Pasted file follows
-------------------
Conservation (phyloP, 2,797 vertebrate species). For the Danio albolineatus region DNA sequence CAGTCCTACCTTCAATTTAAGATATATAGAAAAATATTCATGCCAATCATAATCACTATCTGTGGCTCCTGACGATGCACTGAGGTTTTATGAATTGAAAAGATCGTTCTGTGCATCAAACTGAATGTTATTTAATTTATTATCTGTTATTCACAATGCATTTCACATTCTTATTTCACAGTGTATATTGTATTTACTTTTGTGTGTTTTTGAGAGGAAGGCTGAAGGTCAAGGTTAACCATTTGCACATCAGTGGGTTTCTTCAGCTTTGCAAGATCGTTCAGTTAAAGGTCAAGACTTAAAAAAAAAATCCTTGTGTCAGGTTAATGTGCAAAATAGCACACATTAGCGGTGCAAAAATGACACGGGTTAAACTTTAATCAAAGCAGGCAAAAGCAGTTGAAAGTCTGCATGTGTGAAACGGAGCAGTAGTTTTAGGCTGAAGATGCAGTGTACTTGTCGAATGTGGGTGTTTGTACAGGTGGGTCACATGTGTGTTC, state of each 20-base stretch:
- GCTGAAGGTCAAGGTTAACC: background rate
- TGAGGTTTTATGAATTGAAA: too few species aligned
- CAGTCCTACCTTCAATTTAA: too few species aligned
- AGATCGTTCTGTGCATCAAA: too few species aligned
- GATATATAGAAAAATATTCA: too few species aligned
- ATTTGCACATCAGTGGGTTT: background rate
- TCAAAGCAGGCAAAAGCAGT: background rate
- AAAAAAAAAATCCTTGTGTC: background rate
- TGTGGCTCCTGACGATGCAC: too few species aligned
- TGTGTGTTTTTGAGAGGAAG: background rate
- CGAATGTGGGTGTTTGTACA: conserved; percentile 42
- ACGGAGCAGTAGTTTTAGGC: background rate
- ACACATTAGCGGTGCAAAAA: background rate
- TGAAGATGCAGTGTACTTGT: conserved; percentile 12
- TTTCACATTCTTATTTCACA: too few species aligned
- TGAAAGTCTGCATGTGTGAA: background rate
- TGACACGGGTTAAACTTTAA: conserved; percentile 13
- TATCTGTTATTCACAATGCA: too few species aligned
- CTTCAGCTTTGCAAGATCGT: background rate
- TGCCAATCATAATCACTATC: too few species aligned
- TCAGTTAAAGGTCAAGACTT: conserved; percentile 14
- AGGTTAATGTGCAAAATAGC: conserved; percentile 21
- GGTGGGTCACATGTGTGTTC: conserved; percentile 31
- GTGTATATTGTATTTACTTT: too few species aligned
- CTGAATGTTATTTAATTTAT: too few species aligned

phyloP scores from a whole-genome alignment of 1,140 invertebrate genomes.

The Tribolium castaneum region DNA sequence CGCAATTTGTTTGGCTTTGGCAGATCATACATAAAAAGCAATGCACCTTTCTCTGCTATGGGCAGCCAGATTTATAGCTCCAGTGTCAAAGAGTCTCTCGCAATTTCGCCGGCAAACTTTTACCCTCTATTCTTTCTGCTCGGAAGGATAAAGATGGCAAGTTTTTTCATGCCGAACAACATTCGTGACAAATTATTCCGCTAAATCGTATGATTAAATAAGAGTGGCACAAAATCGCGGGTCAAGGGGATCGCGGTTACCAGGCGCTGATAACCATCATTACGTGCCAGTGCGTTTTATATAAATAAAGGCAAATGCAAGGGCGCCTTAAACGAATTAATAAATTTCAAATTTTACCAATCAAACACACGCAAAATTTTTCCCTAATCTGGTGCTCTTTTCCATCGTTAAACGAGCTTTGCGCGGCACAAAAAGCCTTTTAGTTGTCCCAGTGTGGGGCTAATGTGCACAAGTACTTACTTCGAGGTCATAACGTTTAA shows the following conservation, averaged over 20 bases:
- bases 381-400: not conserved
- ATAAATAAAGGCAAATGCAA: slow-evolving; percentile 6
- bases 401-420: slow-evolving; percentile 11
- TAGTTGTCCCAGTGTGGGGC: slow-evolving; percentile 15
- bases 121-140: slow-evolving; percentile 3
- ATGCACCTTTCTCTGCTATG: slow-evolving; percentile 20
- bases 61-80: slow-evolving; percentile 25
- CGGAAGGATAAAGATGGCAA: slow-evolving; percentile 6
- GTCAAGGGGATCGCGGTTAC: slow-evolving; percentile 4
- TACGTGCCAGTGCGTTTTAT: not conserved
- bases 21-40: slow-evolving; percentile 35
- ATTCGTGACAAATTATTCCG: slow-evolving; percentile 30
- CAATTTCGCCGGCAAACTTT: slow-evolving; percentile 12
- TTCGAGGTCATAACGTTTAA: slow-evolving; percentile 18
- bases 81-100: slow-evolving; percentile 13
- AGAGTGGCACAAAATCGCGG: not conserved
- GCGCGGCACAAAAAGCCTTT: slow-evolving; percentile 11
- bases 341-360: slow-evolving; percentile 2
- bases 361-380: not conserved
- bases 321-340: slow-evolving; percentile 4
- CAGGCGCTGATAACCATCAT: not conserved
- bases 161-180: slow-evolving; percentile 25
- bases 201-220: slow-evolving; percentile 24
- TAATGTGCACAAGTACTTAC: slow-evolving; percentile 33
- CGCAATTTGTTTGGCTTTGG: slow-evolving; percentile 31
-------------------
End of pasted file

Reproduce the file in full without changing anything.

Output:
Conservation (phyloP, 2,797 vertebrate species). For the Danio albolineatus region DNA sequence CAGTCCTACCTTCAATTTAAGATATATAGAAAAATATTCATGCCAATCATAATCACTATCTGTGGCTCCTGACGATGCACTGAGGTTTTATGAATTGAAAAGATCGTTCTGTGCATCAAACTGAATGTTATTTAATTTATTATCTGTTATTCACAATGCATTTCACATTCTTATTTCACAGTGTATATTGTATTTACTTTTGTGTGTTTTTGAGAGGAAGGCTGAAGGTCAAGGTTAACCATTTGCACATCAGTGGGTTTCTTCAGCTTTGCAAGATCGTTCAGTTAAAGGTCAAGACTTAAAAAAAAAATCCTTGTGTCAGGTTAATGTGCAAAATAGCACACATTAGCGGTGCAAAAATGACACGGGTTAAACTTTAATCAAAGCAGGCAAAAGCAGTTGAAAGTCTGCATGTGTGAAACGGAGCAGTAGTTTTAGGCTGAAGATGCAGTGTACTTGTCGAATGTGGGTGTTTGTACAGGTGGGTCACATGTGTGTTC, state of each 20-base stretch:
- GCTGAAGGTCAAGGTTAACC: background rate
- TGAGGTTTTATGAATTGAAA: too few species aligned
- CAGTCCTACCTTCAATTTAA: too few species aligned
- AGATCGTTCTGTGCATCAAA: too few species aligned
- GATATATAGAAAAATATTCA: too few species aligned
- ATTTGCACATCAGTGGGTTT: background rate
- TCAAAGCAGGCAAAAGCAGT: background rate
- AAAAAAAAAATCCTTGTGTC: background rate
- TGTGGCTCCTGACGATGCAC: too few species aligned
- TGTGTGTTTTTGAGAGGAAG: background rate
- CGAATGTGGGTGTTTGTACA: conserved; percentile 42
- ACGGAGCAGTAGTTTTAGGC: background rate
- ACACATTAGCGGTGCAAAAA: background rate
- TGAAGATGCAGTGTACTTGT: conserved; percentile 12
- TTTCACATTCTTATTTCACA: too few species aligned
- TGAAAGTCTGCATGTGTGAA: background rate
- TGACACGGGTTAAACTTTAA: conserved; percentile 13
- TATCTGTTATTCACAATGCA: too few species aligned
- CTTCAGCTTTGCAAGATCGT: background rate
- TGCCAATCATAATCACTATC: too few species aligned
- TCAGTTAAAGGTCAAGACTT: conserved; percentile 14
- AGGTTAATGTGCAAAATAGC: conserved; percentile 21
- GGTGGGTCACATGTGTGTTC: conserved; percentile 31
- GTGTATATTGTATTTACTTT: too few species aligned
- CTGAATGTTATTTAATTTAT: too few species aligned

phyloP scores from a whole-genome alignment of 1,140 invertebrate genomes.

The Tribolium castaneum region DNA sequence CGCAATTTGTTTGGCTTTGGCAGATCATACATAAAAAGCAATGCACCTTTCTCTGCTATGGGCAGCCAGATTTATAGCTCCAGTGTCAAAGAGTCTCTCGCAATTTCGCCGGCAAACTTTTACCCTCTATTCTTTCTGCTCGGAAGGATAAAGATGGCAAGTTTTTTCATGCCGAACAACATTCGTGACAAATTATTCCGCTAAATCGTATGATTAAATAAGAGTGGCACAAAATCGCGGGTCAAGGGGATCGCGGTTACCAGGCGCTGATAACCATCATTACGTGCCAGTGCGTTTTATATAAATAAAGGCAAATGCAAGGGCGCCTTAAACGAATTAATAAATTTCAAATTTTACCAATCAAACACACGCAAAATTTTTCCCTAATCTGGTGCTCTTTTCCATCGTTAAACGAGCTTTGCGCGGCACAAAAAGCCTTTTAGTTGTCCCAGTGTGGGGCTAATGTGCACAAGTACTTACTTCGAGGTCATAACGTTTAA shows the following conservation, averaged over 20 bases:
- bases 381-400: not conserved
- ATAAATAAAGGCAAATGCAA: slow-evolving; percentile 6
- bases 401-420: slow-evolving; percentile 11
- TAGTTGTCCCAGTGTGGGGC: slow-evolving; percentile 15
- bases 121-140: slow-evolving; percentile 3
- ATGCACCTTTCTCTGCTATG: slow-evolving; percentile 20
- bases 61-80: slow-evolving; percentile 25
- CGGAAGGATAAAGATGGCAA: slow-evolving; percentile 6
- GTCAAGGGGATCGCGGTTAC: slow-evolving; percentile 4
- TACGTGCCAGTGCGTTTTAT: not conserved
- bases 21-40: slow-evolving; percentile 35
- ATTCGTGACAAATTATTCCG: slow-evolving; percentile 30
- CAATTTCGCCGGCAAACTTT: slow-evolving; percentile 12
- TTCGAGGTCATAACGTTTAA: slow-evolving; percentile 18
- bases 81-100: slow-evolving; percentile 13
- AGAGTGGCACAAAATCGCGG: not conserved
- GCGCGGCACAAAAAGCCTTT: slow-evolving; percentile 11
- bases 341-360: slow-evolving; percentile 2
- bases 361-380: not conserved
- bases 321-340: slow-evolving; percentile 4
- CAGGCGCTGATAACCATCAT: not conserved
- bases 161-180: slow-evolving; percentile 25
- bases 201-220: slow-evolving; percentile 24
- TAATGTGCACAAGTACTTAC: slow-evolving; percentile 33
- CGCAATTTGTTTGGCTTTGG: slow-evolving; percentile 31